War in Ukraine – From Cairo to Kiev, social networks at the heart of the conflicts

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The war in Ukraine shows how social networks have established themselves as a major conflict ground and an essential tool for political opponents.

Zhytomyr, Ukraine, March 4th.

REUTERS

From the Arab Spring to Burma, the authorities have learned to use social media to their advantage. Of course, it is also a tool for opponents, but also for the suffering population.

Since the Russian invasion of Ukraine, the government in Kiev has made extensive use of the platforms to pass on the atrocities committed, to summon aid or sanctions, and even to be humorous. “We have never been able to create multinational companies like (the channels) RT or Sputnik among the Russians,” said Yarema Dukh, a former Ukrainian communications adviser who set up the government’s official Twitter account in 2016.

The population is not left out: young Ukrainians talk about life during the TikTok bombings, NGOs collect donations in cryptocurrencies on Telegram … On the contrary, Russia has almost reduced freedom of expression online to nothing. , including blocking Facebook and restricting Twitter.

In 2011, both networks were still far from the ubiquitous giants they have become, but some explored their potential. “We had to fight to find our place on the edge,” said Hossam El-Hamalawy, an Egyptian activist now living in Berlin. But “I knew that what I wrote on Twitter would be intercepted (by the media)”. He participated in the Arab sources, which were later dubbed the “Facebook revolutions”, although the exact role of the platform remains controversial.

“Extremely naive”

In Ukraine, a journalist discovered the power of the network in 2014 thanks to a message in which he promised to organize an anti-government meeting if he received 1,000 responses. The demonstration, launched at Maidan Square in Kiev, marked the start of a pro-European uprising that overthrew the pro-Russian government and also propelled Facebook as the first social network in the country.

At that time, the image of the platform was not yet spotted. Mark Zuckerberg, its founder, wrote in 2012 that his company was not interested in profits and wanted to help actors in social change. According to Burmese journalist Thin Lei Win, in 2012 Facebook became the “Internet” in Burma. “Everything was on Facebook and everyone shared everything,” she told AFP.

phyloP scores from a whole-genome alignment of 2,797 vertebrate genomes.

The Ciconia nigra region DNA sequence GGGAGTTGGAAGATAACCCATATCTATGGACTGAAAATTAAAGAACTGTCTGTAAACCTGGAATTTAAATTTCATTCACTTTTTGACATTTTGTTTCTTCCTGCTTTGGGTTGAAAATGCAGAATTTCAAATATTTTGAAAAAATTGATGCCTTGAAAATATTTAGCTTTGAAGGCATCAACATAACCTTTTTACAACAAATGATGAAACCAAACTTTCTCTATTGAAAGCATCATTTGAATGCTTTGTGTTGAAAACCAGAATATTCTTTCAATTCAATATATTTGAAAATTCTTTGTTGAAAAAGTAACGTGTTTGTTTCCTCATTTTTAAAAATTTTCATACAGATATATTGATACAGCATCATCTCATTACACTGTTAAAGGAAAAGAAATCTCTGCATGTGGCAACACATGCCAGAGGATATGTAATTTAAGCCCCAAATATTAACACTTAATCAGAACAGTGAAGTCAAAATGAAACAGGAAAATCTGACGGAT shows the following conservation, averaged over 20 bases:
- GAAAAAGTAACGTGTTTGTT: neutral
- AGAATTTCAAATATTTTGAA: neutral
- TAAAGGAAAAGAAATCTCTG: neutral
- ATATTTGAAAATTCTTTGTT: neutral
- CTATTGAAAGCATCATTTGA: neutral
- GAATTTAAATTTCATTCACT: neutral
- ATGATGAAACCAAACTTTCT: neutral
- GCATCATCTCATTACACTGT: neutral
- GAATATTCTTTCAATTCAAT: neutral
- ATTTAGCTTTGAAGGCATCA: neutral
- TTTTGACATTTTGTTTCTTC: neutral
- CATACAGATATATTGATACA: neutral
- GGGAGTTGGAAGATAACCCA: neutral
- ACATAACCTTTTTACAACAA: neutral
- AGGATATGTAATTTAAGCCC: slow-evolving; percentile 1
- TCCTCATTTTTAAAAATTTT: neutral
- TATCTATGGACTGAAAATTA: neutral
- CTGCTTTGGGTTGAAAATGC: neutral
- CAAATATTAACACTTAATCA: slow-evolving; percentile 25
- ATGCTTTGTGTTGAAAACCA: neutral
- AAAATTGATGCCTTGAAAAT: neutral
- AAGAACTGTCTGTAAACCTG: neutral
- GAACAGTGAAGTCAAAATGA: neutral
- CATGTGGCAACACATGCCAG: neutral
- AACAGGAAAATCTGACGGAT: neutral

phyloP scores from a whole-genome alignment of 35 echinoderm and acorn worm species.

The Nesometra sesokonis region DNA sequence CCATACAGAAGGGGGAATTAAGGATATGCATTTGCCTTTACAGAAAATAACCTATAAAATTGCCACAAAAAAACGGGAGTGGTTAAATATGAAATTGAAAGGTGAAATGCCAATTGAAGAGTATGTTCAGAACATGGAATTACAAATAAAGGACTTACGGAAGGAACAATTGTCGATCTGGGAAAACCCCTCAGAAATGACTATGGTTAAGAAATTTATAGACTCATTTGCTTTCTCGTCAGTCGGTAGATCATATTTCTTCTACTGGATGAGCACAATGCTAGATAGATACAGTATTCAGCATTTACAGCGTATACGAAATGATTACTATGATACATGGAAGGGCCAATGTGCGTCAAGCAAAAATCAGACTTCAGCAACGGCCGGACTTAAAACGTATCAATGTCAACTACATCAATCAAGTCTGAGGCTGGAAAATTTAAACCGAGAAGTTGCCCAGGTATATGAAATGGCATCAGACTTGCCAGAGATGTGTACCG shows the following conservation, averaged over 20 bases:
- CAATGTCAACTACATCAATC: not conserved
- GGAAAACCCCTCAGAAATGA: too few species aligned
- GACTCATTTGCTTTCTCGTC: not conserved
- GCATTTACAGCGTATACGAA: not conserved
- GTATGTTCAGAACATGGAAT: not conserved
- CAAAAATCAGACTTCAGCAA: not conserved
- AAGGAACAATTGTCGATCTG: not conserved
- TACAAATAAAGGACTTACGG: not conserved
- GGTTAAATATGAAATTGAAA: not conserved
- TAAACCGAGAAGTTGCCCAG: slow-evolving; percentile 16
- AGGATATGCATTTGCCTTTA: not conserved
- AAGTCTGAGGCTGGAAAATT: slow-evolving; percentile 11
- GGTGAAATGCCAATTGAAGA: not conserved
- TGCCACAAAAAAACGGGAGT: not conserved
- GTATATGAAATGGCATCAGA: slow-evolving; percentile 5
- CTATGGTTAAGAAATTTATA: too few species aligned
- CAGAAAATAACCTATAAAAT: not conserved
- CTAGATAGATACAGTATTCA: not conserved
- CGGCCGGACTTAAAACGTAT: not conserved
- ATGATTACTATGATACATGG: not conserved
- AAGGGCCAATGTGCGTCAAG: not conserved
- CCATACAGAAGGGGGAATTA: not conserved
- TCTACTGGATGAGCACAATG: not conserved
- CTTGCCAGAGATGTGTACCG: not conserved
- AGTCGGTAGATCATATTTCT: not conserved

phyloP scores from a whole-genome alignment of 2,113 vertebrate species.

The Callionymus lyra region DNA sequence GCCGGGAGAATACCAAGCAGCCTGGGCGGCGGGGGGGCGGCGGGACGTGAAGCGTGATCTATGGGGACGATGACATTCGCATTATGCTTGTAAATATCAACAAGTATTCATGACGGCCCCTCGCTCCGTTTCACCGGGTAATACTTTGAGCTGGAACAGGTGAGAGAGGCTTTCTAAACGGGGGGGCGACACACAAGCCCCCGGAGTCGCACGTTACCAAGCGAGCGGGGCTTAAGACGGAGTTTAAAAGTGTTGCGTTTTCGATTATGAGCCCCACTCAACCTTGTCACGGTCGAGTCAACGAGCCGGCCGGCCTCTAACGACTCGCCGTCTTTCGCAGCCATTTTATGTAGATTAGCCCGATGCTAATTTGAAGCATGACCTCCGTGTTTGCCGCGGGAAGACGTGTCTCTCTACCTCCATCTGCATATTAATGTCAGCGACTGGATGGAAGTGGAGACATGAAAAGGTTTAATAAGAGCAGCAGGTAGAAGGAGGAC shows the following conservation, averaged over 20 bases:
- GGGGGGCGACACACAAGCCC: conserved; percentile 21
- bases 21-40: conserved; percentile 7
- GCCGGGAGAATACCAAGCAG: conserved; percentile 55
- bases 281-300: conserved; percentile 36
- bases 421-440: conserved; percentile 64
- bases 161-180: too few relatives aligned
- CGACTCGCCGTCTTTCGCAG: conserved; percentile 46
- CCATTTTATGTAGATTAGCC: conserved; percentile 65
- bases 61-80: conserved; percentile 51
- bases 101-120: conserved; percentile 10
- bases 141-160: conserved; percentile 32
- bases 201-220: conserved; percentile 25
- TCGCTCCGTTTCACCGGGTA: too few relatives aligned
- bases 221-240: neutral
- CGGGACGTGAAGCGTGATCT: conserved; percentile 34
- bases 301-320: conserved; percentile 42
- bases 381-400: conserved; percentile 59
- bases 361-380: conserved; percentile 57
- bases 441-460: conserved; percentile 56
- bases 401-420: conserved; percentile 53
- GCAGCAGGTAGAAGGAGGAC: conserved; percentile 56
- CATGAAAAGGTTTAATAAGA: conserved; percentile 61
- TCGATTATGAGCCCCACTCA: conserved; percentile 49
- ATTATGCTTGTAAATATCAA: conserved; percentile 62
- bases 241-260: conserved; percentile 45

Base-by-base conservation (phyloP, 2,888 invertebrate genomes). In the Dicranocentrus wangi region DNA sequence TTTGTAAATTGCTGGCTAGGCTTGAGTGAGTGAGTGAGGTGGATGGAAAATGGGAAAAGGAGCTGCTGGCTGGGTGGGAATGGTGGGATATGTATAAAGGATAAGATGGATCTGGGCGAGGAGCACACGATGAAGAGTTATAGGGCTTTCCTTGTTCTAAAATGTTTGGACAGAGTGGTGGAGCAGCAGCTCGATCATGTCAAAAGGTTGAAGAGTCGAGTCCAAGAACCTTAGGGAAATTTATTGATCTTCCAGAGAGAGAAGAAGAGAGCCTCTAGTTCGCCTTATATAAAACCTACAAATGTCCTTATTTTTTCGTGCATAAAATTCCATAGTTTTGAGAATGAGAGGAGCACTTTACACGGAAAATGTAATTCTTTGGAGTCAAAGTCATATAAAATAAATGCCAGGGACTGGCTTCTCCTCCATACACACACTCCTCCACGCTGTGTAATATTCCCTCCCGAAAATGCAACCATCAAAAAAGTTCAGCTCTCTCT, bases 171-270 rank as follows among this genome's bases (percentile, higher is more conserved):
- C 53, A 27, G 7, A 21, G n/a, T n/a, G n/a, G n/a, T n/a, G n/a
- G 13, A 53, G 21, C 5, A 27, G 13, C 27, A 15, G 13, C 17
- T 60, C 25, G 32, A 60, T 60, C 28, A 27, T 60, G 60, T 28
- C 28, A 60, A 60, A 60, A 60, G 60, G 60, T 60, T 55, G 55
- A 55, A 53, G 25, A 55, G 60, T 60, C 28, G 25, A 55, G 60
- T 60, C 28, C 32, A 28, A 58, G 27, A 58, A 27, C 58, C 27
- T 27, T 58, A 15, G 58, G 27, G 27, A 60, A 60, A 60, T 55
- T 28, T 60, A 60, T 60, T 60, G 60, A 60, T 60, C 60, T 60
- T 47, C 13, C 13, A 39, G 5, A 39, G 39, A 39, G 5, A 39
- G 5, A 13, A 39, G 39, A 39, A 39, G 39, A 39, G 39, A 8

Including inflammatory messages and misinformation that fueled violence against the Rohingya, the Muslim minority. In 2018, UN Special Rapporteur Yanghee Lee called the network a “monster” and accused it of inciting racial hatred. In Egypt, too, activists are facing some disillusionment. “I was extremely naive to believe that these were tools for liberation,” activist Wael Ghonim said in an interview with US television station PBS in 2018. His Facebook post had helped encourage the movement, but he had become a targets of disinformation.

In Ukraine, Yarema Dukh, then a new government recruit, quickly found himself fighting against manipulation campaigns led by Russian troll farms, which were also active in sowing discord in Europe and the United States.

Telephone inspection

Activists in Arab Spring countries are now complaining that the platforms are now mostly for the authorities. A group of NGOs last year wrote an open letter to Facebook, Twitter and YouTube, accusing them of supporting the crackdown by systematically closing accounts for dissidents in the region. In Burma, opponents of the military junta that seized power in early 2021 find themselves on the networks thanks to unifying signs, such as a three-fingered salute, inspired by the “Hunger Games” films.

But according to Thin Lei Win, security forces began inspecting the phones of people on the street, and “if you posted anything criticizing the junta (…), you could be stopped”.

Facebook and other platforms closed Burmese generals’ accounts after the coup, but military propaganda is still being broadcast elsewhere, such as on the TikTok application or Telegram messages, she says. Also in Ukraine, TikTok and Telegram have been accused of not tackling Russian disinformation adequately.

But Yarema Dukh, who left the Ukrainian government in 2019, still sees the positive side of social media. He believes Ukraine has learned the lesson of long years of dealing with disinformation coming from Moscow: “We learned a lot and after the victory I hope we can share it with others too”.

(AFP)

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